The selfish miner, be it a group or individual, starts building on the block they recently discovered but did not disclose. They continue building on this chain and earn more and more block rewards.

They then continue solving more equations to find the next block. Once the miner adds a second block to their undisclosed block, they create a private chain, a possible blockchain fork.

During this period, the honest miners continue to solve more equations, probably getting rewards from the public chain. Whatever the honest miners do during this period will be rendered useless since they won’t be added to the chain. 


Stage 4: The Revelation

The fourth stage is where things begin revealing themselves. Since selfish miners control a minimal amount of hash, their indiscretion only lasts a little while. 

The private chain cannot remain ahead indefinitely because its runners do not have enough mining and hashpower to stay ahead of the public chain.

As such, selfish mining reaches a point where the private blockchain is forced to reveal itself to the public. 

The most recent chain can be adopted as the new chain, while the shorter public one is abandoned. Every coin mining on the public chain during this short period immediately becomes useless. The short history no longer exists, and the blockchain adopts the fake public chain.


What Does it Mean to ‘Get Ahead?’

In step 4 above, we mentioned if the private blockchain manages to ‘get ahead’ of the public one, it will be adopted. So, what does it mean to get or stay ahead? 

Getting ahead means one of the public or private chains becomes longer than the branch. In layperson’s terms, the longest chain records the most transactions.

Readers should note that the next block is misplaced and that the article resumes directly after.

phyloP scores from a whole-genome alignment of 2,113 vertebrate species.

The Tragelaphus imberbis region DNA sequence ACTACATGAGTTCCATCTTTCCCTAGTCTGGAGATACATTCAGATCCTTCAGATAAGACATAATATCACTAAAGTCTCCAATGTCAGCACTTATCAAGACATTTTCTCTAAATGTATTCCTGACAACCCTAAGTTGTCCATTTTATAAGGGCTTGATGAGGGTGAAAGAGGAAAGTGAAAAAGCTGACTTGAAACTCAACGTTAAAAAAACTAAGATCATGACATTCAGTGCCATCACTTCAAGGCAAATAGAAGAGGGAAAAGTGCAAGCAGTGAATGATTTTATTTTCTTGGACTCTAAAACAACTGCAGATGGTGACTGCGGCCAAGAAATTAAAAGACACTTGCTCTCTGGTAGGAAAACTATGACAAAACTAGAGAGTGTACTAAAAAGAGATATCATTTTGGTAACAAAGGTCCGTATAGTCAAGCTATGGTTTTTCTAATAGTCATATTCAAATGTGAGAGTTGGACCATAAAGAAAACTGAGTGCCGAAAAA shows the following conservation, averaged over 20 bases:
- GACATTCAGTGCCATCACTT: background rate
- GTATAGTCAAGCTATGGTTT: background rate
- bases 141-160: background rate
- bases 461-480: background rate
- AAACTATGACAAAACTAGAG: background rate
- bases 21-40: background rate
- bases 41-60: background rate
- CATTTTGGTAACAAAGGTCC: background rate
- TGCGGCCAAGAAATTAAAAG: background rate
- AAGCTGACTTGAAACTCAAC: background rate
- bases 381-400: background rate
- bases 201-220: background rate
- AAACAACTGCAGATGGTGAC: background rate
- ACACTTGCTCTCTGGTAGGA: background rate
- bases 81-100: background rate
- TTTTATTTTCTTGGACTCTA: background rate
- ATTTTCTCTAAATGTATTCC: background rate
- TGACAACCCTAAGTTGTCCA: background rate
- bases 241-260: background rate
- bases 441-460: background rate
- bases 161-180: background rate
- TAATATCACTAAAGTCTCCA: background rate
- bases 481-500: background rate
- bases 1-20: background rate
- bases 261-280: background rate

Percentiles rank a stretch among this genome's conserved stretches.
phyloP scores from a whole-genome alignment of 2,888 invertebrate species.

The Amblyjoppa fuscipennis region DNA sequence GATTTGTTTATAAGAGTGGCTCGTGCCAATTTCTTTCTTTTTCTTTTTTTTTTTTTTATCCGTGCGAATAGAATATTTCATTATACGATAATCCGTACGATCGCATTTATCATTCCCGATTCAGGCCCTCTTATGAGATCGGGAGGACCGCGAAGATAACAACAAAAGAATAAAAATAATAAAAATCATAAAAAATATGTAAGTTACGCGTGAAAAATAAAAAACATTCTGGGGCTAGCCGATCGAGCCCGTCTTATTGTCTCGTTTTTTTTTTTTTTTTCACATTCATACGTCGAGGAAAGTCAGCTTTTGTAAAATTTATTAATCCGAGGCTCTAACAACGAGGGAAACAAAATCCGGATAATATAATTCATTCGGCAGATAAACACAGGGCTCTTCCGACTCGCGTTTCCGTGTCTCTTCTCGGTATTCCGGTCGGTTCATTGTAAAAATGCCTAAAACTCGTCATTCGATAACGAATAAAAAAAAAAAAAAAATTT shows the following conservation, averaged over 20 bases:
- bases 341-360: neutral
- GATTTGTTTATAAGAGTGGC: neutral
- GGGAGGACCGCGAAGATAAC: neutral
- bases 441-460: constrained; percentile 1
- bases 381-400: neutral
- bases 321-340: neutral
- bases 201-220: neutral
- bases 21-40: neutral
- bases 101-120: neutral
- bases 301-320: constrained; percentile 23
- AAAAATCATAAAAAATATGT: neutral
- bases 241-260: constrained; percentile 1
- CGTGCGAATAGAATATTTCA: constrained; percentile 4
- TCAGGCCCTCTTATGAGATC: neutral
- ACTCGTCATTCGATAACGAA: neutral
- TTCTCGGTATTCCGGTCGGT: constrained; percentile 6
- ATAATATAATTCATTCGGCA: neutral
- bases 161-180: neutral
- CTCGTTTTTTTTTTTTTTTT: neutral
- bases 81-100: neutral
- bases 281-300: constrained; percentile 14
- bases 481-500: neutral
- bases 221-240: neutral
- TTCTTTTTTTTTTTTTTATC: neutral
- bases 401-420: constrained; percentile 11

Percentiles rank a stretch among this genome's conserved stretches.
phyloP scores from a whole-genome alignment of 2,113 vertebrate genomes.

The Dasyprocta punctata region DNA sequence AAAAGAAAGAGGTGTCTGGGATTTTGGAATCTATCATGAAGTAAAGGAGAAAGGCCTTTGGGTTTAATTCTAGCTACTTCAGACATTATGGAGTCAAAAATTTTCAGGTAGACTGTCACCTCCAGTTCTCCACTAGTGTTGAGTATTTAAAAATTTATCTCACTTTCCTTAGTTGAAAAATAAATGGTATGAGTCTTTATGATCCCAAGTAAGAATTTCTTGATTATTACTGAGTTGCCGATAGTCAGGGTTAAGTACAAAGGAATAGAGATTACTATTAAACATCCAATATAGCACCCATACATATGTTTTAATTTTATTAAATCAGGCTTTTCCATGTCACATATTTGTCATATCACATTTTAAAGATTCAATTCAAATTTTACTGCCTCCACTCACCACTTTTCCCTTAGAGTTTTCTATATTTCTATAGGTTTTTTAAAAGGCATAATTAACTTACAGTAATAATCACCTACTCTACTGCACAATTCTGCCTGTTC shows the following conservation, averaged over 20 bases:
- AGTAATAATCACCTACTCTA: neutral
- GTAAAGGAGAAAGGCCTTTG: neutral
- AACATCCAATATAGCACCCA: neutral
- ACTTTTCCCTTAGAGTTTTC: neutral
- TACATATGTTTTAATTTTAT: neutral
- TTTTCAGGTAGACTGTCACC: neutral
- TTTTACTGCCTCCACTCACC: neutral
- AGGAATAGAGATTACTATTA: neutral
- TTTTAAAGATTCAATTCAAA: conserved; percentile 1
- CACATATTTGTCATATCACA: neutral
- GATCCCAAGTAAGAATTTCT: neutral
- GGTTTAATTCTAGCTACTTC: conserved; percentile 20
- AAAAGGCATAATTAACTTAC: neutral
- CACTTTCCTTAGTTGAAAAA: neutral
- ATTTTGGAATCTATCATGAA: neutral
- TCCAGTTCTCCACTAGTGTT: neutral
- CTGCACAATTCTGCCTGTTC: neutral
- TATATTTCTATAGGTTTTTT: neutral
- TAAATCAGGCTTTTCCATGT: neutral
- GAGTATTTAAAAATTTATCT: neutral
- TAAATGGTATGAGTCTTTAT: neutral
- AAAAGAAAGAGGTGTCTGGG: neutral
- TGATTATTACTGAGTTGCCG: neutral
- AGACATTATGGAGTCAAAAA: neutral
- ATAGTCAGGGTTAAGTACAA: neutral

For the selfish miner to maximize their returns, they must ensure their private chain remains ahead of the public chain, hence becoming longer. The longer the private chain is relative to the public one, the easier it is to stay ahead.

If the reverse occurs, and the public chain seemingly goes ahead, the selfish miner will be forced to abandon their indiscretion and return to the primary chain.

Once the dishonest miner discovers a new block, they don’t disclose it. There are only two results;

  • The honest miners will get the next block, staying ahead. If this occurs, the selfish pool will publish its chain. Being the longer one, the community will build on either the selfish or public chain. If the community chooses to build on the public chain, the selfish blockchain could be rendered stale. The opposite is also true. 
  • The selfish miner will get the next block and the next hence creating a fake chain. 

For selfish miners, getting ahead is getting the next block and continuing to build on their fake chain.



Final Word

The blockchain exploitation mining concept, precisely the selfish mining vulnerability, is detrimental to any network. As selfish miners create a private blockchain to continue building transactions and amassing incomes, honest ones may earn lesser rewards.

If the majority of the nodes in a blockchain(51%) aren’t honest, the risk of gas fee manipulations and network disruptions will multiply significantly. Therefore, selfish mining is dangerous to blockchains leveraging the Proof of Work consensus mechanism.